Welcome to First Thursday! On the first Thursday of each month, Corporate Speech Solutions features an expert who has a skill or expertise that will enhance your professional skill set. Today, we’re joined by Don Heymann, a veteran writer and communications consultant, who shares his expertise on writing. Sometimes what you don’t say is just as important as what you do say in professional communication. Read on and learn what to avoid in your speech and writing for clearer, more effective, communications.
It’s challenging enough to decide what to put into your written work, but good writing, or at least better writing, may be the result of what you leave out, according to one of the most experienced business writers – me.
Here are two useful tips:
Avoid modifers (adjectives/adverbs) as much as possible
It can be a struggle, but we should try to stop using modifiers like “very” or “really.” Choosing simple, bold words to describe actions and objects makes it easy for your audience to understand – and remember – what you’re saying, whether spoken or printed.
- “Famished” is much more descriptive than “very hungry.”
- When she “stabs” a straw into her drink, we can see the action, but when she “quickly pokes” the straw into her drink, it’s not as sharp.
- When he “meanders” or “strolls” down Fifth Avenue, it’s more accurate than merely “walking slowly.”
By using too many modifiers – and not reaching for a stronger verb or noun – we encourage readers (often subconsciously) to skim or skip passages. Words that don’t clearly convey meaning can erode interest. In fact, using simpler and clearer words builds trust.
Avoid weak words in presentations
You’ll find the same challenge – and solution – in your spoken presentations. Short, crisp descriptions and stories are essential for winning over an audience, especially today when people are so distracted. Certain weak words and phrases should be avoided, as well.
- A little bit.“I’d like to talk a little bit about . . .” This phrase waters down your content. “Let’s discuss the industry trends we need to consider.” Much stronger.
- I just want to say. Compare “I just want to say that I think we face some problems” with “Listen! — Our backs are up against a wall about profit margins.” Is there any question, which is stronger?
- Talk about. “First, I’ll talk about our challenges. Then I’ll talk about our new strategy. Then, I’ll talk about our new marketing initiatives.” Rather than tell people what you’re going to talk about, just jump in! “Our challenges have been difficult, but we have worked hard to develop a new strategy and marketing initiatives that will help us succeed. Here’s how we did it…”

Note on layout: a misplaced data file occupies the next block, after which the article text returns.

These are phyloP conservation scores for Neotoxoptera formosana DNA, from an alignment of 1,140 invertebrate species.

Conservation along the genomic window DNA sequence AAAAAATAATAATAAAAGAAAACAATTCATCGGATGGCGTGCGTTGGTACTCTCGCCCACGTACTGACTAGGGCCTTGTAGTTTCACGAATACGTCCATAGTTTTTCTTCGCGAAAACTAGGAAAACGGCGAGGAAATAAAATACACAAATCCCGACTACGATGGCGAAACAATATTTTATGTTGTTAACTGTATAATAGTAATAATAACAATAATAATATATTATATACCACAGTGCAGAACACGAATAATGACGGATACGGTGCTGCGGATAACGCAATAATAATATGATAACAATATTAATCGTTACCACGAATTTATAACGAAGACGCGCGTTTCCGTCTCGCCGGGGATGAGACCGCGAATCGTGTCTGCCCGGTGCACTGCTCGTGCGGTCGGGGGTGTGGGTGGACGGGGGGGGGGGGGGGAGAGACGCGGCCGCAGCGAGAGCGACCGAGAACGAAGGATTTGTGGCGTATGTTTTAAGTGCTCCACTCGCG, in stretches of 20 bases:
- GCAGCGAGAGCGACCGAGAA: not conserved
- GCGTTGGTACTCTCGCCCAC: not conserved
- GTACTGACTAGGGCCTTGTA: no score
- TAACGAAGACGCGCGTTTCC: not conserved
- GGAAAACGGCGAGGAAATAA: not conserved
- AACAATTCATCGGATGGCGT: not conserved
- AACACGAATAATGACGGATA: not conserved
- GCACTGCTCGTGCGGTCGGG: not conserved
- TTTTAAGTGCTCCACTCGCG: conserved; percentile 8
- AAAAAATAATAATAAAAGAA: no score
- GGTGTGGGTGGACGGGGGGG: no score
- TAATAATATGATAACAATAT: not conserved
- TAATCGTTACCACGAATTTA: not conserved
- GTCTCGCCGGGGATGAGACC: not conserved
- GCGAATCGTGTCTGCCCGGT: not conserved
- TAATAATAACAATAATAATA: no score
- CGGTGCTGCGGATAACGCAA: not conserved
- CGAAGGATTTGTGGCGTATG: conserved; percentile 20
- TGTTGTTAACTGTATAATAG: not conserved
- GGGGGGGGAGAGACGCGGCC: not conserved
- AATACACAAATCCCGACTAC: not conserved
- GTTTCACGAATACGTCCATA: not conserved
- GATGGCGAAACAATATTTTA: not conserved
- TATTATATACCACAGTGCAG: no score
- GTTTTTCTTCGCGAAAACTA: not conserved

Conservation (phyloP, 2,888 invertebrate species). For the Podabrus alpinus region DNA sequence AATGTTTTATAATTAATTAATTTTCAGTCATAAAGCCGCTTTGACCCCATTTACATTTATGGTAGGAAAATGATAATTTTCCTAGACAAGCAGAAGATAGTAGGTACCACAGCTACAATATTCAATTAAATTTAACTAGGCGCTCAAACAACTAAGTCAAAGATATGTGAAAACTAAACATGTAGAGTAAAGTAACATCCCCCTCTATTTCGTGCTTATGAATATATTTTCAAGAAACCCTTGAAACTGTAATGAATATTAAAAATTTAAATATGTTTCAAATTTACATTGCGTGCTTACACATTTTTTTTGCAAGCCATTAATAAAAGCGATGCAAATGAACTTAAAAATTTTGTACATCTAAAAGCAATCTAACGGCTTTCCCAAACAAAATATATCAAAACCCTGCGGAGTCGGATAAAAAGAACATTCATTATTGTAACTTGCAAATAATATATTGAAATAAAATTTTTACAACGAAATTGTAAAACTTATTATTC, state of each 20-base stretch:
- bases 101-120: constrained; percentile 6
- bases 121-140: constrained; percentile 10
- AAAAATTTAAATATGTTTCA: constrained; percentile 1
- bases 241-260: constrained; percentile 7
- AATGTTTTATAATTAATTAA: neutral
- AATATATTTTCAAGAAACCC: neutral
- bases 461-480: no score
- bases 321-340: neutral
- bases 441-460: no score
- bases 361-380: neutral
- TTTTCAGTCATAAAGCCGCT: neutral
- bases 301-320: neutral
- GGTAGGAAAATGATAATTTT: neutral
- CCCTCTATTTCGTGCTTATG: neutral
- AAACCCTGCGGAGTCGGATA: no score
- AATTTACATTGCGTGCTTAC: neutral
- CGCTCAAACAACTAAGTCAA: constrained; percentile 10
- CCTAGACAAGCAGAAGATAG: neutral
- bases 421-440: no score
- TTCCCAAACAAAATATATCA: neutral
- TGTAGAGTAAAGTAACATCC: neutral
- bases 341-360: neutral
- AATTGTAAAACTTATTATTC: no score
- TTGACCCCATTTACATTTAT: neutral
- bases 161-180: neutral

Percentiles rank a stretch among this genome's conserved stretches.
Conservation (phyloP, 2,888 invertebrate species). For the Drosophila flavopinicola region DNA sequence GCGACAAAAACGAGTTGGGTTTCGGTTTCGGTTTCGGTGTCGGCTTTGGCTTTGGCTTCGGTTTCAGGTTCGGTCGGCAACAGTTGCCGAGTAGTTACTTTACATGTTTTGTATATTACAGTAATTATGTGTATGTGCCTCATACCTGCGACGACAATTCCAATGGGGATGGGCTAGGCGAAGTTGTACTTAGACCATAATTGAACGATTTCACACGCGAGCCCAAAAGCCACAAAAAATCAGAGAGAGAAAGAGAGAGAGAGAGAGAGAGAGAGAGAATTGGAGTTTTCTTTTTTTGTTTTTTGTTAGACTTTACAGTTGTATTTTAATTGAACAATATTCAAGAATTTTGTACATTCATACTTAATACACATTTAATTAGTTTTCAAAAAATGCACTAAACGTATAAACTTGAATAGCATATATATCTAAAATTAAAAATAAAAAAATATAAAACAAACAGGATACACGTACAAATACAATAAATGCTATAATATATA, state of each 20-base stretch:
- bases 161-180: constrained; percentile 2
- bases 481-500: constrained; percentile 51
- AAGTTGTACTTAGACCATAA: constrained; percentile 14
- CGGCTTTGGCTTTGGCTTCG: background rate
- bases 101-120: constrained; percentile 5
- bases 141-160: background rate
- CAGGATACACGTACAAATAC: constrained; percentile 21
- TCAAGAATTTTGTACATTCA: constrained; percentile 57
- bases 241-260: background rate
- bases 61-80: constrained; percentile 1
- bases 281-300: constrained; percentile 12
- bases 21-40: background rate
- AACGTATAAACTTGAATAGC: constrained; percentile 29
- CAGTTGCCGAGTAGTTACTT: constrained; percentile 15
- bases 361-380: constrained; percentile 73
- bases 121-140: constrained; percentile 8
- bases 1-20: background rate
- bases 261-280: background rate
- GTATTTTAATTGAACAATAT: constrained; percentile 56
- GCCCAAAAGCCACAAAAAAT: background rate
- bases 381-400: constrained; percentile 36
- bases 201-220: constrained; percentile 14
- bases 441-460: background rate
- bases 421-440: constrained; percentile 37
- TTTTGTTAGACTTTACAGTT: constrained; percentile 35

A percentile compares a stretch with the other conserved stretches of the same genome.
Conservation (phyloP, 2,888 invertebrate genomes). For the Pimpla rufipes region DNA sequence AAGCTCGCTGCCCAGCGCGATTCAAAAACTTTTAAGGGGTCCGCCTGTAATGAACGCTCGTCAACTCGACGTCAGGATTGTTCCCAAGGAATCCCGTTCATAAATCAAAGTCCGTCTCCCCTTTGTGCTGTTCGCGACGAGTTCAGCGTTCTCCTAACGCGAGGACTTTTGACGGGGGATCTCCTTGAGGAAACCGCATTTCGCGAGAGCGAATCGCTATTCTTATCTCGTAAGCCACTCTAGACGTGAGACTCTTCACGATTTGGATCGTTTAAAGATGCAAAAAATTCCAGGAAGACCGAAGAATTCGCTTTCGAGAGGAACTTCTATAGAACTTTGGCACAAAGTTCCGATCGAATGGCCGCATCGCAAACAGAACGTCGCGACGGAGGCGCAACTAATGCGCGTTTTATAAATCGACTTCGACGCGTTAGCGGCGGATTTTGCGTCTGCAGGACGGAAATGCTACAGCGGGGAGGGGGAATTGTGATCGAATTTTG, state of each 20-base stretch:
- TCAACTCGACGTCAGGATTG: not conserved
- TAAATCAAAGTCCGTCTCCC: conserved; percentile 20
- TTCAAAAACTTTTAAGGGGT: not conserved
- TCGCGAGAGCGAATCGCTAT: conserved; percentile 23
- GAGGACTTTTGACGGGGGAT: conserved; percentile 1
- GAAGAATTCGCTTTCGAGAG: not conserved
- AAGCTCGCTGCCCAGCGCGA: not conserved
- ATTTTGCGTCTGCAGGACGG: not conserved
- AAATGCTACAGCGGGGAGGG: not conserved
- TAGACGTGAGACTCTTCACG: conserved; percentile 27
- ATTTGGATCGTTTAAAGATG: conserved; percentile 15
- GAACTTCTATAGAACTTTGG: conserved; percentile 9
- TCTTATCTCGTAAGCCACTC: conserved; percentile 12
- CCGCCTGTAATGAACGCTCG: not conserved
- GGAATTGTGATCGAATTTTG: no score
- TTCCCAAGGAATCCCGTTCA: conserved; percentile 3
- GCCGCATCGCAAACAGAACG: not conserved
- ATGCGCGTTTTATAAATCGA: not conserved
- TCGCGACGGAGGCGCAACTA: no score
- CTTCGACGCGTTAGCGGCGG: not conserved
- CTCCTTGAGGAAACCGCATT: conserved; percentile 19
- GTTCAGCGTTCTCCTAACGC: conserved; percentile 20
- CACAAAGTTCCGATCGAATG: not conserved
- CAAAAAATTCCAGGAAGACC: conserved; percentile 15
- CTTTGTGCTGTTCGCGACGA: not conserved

- I know this slide is really busy. Here, you’re apologizing for making a PowerPoint slide incomprehensible! If a presenter can’t address everything on a slide, the slide IS too busy, and it needs to be broken up into more than one slide or at least presented with builds.
- I’d like to start with a story.A story is one of the best ways to open a speech or presentation. But its effect is considerably weakened if you announce that you’re about to tell a story. It’s called “introducing the Introduction.” Just tell it! “When I was hiking in the Sahara, I learned an important life lesson…”
- Moving right along . . .Saying this is a clear indication that you don’t know how to transition to your next point. A transition should be a logical guide to your audience about what’s coming next and how it relates to your key messages. “The challenges to the consumer products market are significant. But what caused them? Fundamental changes in our personal behaviors and our family life…”
Good writing is about making the best word choices you can, and it may take some extra thought. Whether you work for a corporation, a bank, an accounting firm or a marketing agency, the word choices you make can determine how effective you will be as a writer and presenter. Leaving out unnecessary or weak words will serve you well.
Don Heymann has been an independent writer and strategist for 30 years, with deep experience as a speechwriter and presentation content coach. Clients range from multinational corporations, like Pfizer, PepsiCo and GE, to leading non-profit, such as The Nature Conservancy, The Annie E. Casey Foundation and the Lupus Research Alliance. Don is also an adjunct instructor at NYU’s School of Professional Studies.
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